3 IEP Prep Steps - Before Your Next IEP Meeting

Believe it or not... Parents & Teachers & Therapists all struggle with IEP meetings. 

I know, Parents, you are thinking that you are the one that has 12 people around the table who all "know what they are doing", but I'm going to let you in on a little secret... not all teachers & teams feel confident at the IEP meeting. 

In fact, after working with both parents and teams for over 20+ years, and having been a teacher myself AND having a brother with Down syndrome... I can confidently say that nobody feels 100% sure at the IEP table. I mean the stakes are HIGH, we all have to work together to build an awesome education for an exceptional student.

The pressure is ON at these meetings and everyone knows it. So you lose sleep, get hyped up on caffeine and then fuel yourself with determination to do what's needed for an extraordinary child to LEARN. 

So what should we do?

Prioritize and Prepare - the best we can. 

So before your next IEP meeting - Do these 3 things - you'll thank yourself later!

  1. Get a parent input statement crafted BEFORE the IEP Meeting! You can get the exact template and training I use with my private clients, HERE.  Parents, you can create your parent statement and send to the team a few days before the meeting. Teachers, don't shy away from talking to parents are their hopes and concerns for the next 12 months. There's no reason for surprises about what's going on in the parent's mind at the IEP table!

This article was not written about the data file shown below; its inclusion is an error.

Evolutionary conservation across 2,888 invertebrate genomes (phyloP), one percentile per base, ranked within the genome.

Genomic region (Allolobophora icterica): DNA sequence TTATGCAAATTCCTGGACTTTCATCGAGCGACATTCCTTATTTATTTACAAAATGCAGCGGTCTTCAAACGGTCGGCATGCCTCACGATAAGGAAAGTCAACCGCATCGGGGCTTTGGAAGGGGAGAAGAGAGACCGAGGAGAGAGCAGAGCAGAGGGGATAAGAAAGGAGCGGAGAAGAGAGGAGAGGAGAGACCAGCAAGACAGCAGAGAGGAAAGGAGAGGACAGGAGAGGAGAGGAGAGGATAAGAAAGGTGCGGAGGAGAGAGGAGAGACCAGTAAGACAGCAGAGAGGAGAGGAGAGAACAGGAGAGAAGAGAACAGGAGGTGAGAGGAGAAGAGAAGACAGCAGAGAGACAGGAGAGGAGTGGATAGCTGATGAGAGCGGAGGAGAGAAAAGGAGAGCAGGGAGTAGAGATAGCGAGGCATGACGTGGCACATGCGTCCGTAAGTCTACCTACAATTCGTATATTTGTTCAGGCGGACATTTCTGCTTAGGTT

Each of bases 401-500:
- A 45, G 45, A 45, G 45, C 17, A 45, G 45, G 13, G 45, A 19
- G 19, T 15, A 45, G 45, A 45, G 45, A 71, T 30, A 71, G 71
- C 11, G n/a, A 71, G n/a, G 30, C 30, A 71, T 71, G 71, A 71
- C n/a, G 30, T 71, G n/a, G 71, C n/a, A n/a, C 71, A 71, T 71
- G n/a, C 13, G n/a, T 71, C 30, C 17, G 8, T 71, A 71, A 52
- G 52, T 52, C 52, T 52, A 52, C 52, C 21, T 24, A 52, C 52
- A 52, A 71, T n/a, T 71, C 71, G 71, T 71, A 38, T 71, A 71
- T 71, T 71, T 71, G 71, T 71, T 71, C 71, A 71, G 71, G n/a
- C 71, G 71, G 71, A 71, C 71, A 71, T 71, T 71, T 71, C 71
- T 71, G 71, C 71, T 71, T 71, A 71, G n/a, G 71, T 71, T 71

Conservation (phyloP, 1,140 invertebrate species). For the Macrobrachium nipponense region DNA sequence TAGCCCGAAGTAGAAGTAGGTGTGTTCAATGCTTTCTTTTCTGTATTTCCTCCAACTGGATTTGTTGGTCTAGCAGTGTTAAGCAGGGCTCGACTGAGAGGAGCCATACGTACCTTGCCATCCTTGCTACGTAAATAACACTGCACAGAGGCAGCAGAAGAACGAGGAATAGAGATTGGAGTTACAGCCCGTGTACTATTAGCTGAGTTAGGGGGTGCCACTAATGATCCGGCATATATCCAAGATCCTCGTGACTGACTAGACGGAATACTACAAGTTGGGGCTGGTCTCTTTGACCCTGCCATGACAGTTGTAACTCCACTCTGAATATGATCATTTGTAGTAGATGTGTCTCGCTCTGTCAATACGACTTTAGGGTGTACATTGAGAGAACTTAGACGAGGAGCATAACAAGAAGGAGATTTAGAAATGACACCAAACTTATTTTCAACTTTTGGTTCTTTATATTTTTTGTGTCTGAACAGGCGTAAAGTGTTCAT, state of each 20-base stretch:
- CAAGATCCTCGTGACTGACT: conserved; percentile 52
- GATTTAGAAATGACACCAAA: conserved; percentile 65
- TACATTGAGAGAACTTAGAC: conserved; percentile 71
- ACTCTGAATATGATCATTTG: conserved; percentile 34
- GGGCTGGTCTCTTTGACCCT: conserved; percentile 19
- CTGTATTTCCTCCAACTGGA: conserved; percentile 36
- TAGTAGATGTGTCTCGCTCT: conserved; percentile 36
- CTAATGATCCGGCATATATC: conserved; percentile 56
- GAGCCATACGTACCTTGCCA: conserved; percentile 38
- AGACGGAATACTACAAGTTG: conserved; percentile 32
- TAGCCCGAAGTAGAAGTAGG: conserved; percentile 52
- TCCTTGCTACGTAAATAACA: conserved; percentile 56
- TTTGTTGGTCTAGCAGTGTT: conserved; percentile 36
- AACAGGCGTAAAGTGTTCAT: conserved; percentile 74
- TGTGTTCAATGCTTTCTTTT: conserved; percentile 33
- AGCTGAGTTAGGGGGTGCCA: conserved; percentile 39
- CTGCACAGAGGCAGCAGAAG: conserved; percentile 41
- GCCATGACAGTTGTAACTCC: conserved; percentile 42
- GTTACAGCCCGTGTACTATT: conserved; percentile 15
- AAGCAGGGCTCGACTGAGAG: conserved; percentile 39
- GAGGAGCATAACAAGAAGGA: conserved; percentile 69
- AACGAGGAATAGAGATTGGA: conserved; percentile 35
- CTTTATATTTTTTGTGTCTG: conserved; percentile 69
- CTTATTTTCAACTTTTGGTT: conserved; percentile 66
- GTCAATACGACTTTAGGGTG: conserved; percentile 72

2. Review the placement options BEFORE the IEP meeting. Here's the catch - don't just KNOW the placement options. SEE the placement options. Parents, want to know why your child is being recommended for a certain program? Go see the options and it will help you understand! Teachers, don't skip this step with your student's parents. It'll make everyone's life easier and we can make better decisions as a team when everyone has better information.

  3. Figure out what didn't work and take it out of the IEP before the meeting. There's no reason to waste time and energy on a goal that might not make sense anymore. Sometimes what we decided 12 or 24 months ago was important, just isn't as important anymore. Remember, the IEP should have the MOST critical skills a child needs, not just random stuff that would be good to know. Time at school is precious, let's use it wisely!

Yes, there are dozens of other steps you can take to prep for an IEP meeting, but too often, these are forgotten. When these steps above are left out - surprises happen, frustration overwhelms, communication shuts down and important details get overlooked.

There really should be NO surprises at an IEP meeting - I'm serious. 

Stay tuned for your next 3 steps of IEP prep - coming up soon!

-Catherine

P.S. Are you struggling with IEP Prep - let me help you - START HERE and access over 25 hours of IEP training for $1

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